If you have federal student loans, you have one major benefit that you can take advantage of and that’s student loan forgiveness. Student loan forgiveness comes in two flavors for federal student loans. The first through Public Service Loan Forgiveness (PSLF) and the second through an income-driven repayment (IDR) plan.
Under PSLF, you have a repayment term of 10 years, whereas most IDR plans have a repayment term of 20 years. Many people think you must choose one or the other, but that’s not necessarily true. Read on to learn more about 10-year student loan forgiveness compared to student loan forgiveness after 20 years.
What is 10-year student loan forgiveness?
If you’re looking for the shortest route to getting your loans gone, you’ll want 10-year student loan forgiveness. The only option for this is through the PSLF program, which is available to both nonprofit and certain government workers who are eligible for 10-year student loan forgiveness after making 120 payments. To qualify, you must be on an IDR plan and pay as normal.
After serving for 10 years and making 120 payments, which don’t have to be consecutive, you can apply for student loan forgiveness. Under PSLF, the loans that are forgiven aren’t considered taxable income by Uncle Sam.
What is 20-year student loan forgiveness?
If you’re looking for 20-year student loan forgiveness, then you’ll want to opt for an income-driven repayment plan. The following plans have student loan forgiveness after 20 years:
- Revised Pay As You Earn (REPAYE) Plan — if loans are from obtaining undergraduate degree
- Pay As You Earn (PAYE) Plan
- Income-Based Repayment (IBR) Plan — if you’re a recent borrower (after July 1, 2014)
Under an IDR plan, your monthly payments are capped at a small percentage of your discretionary income, typically 10%. That way, your payments are affordable, and you can stay in good standing on your loans.
These IDR plans have a longer repayment term — in fact, double that of PSLF with 20 years. You must recertify each year to stay on track. To do so, fill out the Income-Driven Repayment Plan Request Form.
These plans don’t have any career requirements, so you can work in any job. Nearly all federal student loan borrowers are eligible for one of these options. After making payments for 20 years, talk to your loan servicer about student loan forgiveness.
10- vs. 20-year student loan forgiveness
You might feel like you have to make a big decision about whether to go with 10- or 20-year student loan forgiveness. But not exactly — here’s why.
Under the 10-year student loan forgiveness option, PSLF, you must be on an IDR plan. Under the 20-year student loan forgiveness option, you’re also on an IDR plan.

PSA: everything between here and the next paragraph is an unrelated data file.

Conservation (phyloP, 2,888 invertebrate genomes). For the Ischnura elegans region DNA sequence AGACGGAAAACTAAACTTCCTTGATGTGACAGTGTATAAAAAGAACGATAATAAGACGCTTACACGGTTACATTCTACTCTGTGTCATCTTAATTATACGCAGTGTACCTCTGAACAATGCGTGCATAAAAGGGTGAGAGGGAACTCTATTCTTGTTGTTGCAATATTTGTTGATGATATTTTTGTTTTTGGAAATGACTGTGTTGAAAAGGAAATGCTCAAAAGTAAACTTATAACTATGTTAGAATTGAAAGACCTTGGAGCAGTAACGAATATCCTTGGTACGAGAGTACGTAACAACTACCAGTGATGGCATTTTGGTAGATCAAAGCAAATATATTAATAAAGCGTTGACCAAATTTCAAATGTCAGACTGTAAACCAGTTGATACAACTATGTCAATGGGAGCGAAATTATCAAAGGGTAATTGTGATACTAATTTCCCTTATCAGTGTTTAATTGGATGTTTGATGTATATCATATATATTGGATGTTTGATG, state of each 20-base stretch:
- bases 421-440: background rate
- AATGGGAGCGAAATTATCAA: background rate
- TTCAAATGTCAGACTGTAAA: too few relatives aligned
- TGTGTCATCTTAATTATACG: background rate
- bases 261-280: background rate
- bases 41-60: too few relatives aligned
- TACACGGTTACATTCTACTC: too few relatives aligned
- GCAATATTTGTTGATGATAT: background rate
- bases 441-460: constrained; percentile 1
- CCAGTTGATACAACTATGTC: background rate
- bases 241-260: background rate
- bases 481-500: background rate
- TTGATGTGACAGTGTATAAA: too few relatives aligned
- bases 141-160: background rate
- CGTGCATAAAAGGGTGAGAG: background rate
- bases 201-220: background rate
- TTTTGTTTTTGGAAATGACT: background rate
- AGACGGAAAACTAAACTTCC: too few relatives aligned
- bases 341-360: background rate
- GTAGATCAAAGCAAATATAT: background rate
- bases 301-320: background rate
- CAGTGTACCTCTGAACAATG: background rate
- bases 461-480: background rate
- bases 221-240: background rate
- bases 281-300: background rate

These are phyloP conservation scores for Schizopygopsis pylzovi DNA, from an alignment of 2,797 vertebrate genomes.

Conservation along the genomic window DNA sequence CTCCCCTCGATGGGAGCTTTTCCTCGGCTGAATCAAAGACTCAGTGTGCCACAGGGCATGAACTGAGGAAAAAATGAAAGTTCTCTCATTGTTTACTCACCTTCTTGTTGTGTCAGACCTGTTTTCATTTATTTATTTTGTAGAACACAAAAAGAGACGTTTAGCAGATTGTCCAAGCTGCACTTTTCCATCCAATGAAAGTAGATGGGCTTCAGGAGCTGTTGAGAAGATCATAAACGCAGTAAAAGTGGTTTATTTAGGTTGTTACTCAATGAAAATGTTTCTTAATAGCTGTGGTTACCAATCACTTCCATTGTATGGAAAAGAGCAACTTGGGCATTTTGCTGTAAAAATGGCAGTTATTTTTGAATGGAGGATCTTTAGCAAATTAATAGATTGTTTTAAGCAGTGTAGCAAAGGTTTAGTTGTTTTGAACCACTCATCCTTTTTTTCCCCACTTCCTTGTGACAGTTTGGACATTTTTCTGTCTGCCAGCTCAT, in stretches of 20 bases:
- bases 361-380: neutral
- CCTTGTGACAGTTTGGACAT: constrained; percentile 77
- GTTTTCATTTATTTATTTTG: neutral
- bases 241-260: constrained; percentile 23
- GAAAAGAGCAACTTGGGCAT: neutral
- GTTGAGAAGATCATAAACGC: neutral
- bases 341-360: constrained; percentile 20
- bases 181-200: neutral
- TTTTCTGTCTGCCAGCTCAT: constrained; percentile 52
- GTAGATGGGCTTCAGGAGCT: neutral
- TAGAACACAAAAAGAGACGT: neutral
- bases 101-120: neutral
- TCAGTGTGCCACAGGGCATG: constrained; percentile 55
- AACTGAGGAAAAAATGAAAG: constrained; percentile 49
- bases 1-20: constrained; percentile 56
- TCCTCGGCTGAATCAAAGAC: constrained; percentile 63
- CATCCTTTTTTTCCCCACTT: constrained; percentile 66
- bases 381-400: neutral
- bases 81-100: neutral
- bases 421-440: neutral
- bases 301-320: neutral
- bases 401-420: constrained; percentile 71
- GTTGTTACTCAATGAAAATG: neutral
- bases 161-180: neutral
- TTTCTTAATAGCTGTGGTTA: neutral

If for some reason you decide not to do the 10-year student loan forgiveness because you no longer want to work in public service, not all is lost. If you’re ineligible for PSLF in the long run, you still have options.
You can stay on an IDR plan and get student loan forgiveness after 20 years. If you go with the 20-year route but were eligible for PSLF, you’ll unfortunately end up paying two-thirds more because of tax consequences associated with forgiveness under IDR but not PSLF.
Which one is better?
From a time perspective, 10-year student loan forgiveness is a good option because you’re making payments for a shorter amount of time. That briefer time frame means paying less in interest overall. On top of that, you don’t have to pay taxes on the forgiven amount.
However, there are career requirements in order to go this route that are pretty important to consider. Having strings attached to your job is a lot to commit to. You shouldn’t base your job on student loan forgiveness.
If working in public service will make you miserable, you’re better off getting student loan forgiveness after 20 years with an IDR plan. Bonus – you’ll likely be able to make more money not working in public service.
On the other hand, if you plan on working in the public sector anyway, going after PSLF makes sense. Even if you change your mind mid-way, not all is lost if you stay on an income-driven plan.
You can simply stick to IDR, and if there’s still a balance after 20 years, you can get your loans forgiven. Just be sure to save up for taxes so you’re not in a financial bind. We recommend using Betterment, which is an investment brokerage, so you can get the best returns on the money you put away for taxes.
In the end, you don’t have to be firm and choose a 10-year student loan forgiveness plan over a 20-year one. Under both options, you’re on an income-driven repayment plan, so if PSLF doesn’t work out or you change your mind, there’s still another option.
Do you need help deciding how you should tackle your student loans? Get in touch with us to create a custom plan just for you.